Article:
The first phase includes clearing, bridge repair and trail construction and is scheduled to be completed in early 2013. Phase 2 will see construction of welcome centers in New Albany, Pontotoc and Houston, along with "whistle stop" rest-area facilities at Ingomar, Ecru, Algoma and New Houlka. An equestrian trail also is under consideration.
"The Rails to Trails project keeps the railway corridor intact in case of future needs for rail transport, utility or other use," said Randy Kelley, executive director of Three Rivers Planning and Development District. "By preserving that corridor, the local governments of our area have done a far-reaching thing to ensure future economic development opportunities."
Betsey Hamilton, chairwoman of the GM&O Rails-to-Trails Recreational District, added, "As we seek to provide economic opportunities for the communities along the trail, the Tanglefoot Trail will provide people of all ages an attractive place to bike, walk, jog or simply enjoy the outdoors."
Tanglefoot Trail gets its name from a locomotive on the earliest railroad built on the route, which was founded by writer William Faulkner's grandfather.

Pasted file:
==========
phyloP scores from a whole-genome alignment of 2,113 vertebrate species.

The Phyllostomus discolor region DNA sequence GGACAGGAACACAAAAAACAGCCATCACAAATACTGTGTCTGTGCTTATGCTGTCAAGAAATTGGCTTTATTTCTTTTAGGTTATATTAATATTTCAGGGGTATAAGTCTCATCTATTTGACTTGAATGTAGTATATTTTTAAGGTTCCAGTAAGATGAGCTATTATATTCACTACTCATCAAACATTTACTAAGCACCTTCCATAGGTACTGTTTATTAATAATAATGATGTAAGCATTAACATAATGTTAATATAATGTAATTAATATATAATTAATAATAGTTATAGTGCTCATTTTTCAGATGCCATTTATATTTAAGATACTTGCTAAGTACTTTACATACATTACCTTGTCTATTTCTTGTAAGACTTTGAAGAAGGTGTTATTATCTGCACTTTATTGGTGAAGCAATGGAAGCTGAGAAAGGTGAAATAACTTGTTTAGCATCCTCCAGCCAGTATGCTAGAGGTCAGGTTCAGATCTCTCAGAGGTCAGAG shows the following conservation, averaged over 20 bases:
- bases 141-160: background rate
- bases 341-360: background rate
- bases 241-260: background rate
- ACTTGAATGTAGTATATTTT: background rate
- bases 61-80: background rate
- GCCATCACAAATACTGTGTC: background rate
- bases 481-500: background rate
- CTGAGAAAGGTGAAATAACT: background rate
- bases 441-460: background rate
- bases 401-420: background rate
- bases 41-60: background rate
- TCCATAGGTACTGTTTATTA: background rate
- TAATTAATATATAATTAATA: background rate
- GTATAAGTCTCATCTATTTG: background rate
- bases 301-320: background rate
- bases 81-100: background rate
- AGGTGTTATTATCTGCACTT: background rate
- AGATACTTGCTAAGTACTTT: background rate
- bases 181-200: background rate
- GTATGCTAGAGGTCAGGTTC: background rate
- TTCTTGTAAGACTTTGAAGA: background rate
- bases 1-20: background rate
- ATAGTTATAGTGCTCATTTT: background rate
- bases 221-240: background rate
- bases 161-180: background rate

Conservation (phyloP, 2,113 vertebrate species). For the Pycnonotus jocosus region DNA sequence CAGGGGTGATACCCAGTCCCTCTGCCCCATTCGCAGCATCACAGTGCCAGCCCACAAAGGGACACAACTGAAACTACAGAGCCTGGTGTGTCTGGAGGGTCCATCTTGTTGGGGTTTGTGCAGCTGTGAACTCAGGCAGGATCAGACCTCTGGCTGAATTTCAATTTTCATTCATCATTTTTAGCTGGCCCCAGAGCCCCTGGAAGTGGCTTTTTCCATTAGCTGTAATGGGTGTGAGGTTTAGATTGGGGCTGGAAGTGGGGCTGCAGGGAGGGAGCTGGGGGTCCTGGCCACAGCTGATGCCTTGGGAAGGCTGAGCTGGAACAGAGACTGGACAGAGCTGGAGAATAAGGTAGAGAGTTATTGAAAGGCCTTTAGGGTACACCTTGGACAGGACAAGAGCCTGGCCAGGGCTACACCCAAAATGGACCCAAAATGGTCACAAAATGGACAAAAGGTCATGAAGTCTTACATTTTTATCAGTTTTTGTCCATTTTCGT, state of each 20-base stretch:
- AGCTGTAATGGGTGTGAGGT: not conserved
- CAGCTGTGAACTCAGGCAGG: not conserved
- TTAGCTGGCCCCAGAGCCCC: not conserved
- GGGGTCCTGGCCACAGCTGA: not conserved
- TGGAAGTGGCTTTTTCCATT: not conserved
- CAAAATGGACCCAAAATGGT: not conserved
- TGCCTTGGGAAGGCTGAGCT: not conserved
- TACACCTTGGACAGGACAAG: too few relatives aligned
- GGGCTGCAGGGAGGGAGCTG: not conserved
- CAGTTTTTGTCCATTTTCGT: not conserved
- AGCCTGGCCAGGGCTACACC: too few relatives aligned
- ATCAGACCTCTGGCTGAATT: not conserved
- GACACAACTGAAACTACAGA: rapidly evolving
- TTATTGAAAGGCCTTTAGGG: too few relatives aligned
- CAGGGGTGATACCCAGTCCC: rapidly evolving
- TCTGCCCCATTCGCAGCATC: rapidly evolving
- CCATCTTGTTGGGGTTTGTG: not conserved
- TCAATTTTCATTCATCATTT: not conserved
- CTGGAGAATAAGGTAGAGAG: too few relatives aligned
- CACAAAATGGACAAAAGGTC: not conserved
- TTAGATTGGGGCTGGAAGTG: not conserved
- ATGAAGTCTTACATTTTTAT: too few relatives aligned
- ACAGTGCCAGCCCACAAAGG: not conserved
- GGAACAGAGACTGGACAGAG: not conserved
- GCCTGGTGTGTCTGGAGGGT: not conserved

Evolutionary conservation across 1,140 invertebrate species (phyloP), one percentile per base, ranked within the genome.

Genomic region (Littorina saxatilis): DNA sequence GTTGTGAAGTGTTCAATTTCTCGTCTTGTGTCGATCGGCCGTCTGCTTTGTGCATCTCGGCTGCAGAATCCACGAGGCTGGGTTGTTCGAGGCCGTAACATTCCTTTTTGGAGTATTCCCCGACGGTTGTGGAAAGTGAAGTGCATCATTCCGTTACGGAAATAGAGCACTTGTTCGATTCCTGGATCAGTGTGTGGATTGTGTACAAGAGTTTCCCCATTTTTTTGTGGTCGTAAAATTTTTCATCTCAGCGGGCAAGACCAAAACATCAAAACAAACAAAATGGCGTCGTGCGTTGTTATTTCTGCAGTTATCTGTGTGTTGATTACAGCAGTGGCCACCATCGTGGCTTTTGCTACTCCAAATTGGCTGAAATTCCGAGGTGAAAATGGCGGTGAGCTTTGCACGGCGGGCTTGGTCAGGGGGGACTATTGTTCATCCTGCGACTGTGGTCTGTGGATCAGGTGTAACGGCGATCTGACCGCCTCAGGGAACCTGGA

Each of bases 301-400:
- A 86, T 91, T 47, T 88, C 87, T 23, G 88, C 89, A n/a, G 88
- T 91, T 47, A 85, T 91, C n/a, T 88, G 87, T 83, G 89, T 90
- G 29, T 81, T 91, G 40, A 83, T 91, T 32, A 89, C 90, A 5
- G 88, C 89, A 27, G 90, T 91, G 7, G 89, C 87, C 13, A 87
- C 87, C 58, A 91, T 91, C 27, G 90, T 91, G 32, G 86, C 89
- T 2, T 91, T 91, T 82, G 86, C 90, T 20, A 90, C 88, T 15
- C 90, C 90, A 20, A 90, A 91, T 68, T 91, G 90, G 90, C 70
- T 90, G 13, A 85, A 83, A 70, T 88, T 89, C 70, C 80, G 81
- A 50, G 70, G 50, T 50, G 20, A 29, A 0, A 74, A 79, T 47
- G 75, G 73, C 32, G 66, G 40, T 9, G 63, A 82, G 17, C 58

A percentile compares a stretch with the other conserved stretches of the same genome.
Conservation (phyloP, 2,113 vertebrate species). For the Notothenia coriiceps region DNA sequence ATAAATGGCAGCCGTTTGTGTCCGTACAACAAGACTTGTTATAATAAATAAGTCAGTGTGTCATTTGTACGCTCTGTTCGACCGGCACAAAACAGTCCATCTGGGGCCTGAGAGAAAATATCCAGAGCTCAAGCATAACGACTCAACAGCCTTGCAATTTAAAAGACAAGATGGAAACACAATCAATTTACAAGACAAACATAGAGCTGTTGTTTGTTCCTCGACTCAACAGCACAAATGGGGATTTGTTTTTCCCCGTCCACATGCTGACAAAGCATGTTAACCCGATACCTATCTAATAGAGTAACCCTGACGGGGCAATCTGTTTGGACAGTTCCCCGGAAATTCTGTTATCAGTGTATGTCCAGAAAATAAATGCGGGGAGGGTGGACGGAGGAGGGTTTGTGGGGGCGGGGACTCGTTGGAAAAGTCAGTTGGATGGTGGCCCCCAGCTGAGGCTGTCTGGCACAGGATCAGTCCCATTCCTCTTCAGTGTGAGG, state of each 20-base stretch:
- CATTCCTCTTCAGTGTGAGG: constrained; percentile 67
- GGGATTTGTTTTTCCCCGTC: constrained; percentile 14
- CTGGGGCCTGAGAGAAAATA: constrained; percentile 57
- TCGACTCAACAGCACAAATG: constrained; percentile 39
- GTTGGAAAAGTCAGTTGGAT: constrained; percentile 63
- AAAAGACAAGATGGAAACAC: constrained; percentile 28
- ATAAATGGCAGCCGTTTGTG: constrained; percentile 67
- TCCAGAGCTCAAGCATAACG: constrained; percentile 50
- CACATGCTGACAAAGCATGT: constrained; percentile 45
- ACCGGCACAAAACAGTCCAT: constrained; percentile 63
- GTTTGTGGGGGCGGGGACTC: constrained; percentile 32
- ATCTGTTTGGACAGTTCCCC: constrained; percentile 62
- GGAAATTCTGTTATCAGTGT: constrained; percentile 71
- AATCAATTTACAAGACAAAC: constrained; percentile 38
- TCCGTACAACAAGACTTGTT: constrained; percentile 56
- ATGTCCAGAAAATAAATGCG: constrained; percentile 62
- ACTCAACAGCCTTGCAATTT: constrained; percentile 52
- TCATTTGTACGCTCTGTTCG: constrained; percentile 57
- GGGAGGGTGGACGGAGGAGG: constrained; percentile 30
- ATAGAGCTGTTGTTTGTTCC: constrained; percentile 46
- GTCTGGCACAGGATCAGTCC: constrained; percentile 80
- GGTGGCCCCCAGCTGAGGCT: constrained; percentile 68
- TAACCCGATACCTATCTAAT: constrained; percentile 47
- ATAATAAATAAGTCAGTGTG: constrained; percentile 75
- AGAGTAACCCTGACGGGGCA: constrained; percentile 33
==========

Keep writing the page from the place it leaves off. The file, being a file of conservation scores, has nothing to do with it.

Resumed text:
Organizers hope to duplicate the success of Mississippi's longest rails-to-trails conversion to date, the 40-mile Longleaf Trace between Hattiesburg and Prentiss.
The Longleaf opened in 2000 and has seen as many as 65,000 users in a year, giving rise to businesses from stables to cafes and bed and breakfasts.
"Our communities are going to change because of this, and we're going to become destination towns because of this," Hamilton said. "I think the trail is going to set [this region] apart, from Tupelo to Corinth to Oxford."
Tanglefoot Trail will offer outdoor recreation in an environment that includes townscapes, upland forests, farms and wetlands.
Stops along Tanglefoot Trail also will offer unique historical perspectives on varied subjects including geology and fossils, Middle Woodland mound builders, the Chickasaw Nation, early settler life, the Civil War and the region's industrialization.
The project is funded through a $9.6 million federal Transportation Enhancement grant as well as lesser state grants and appropriations.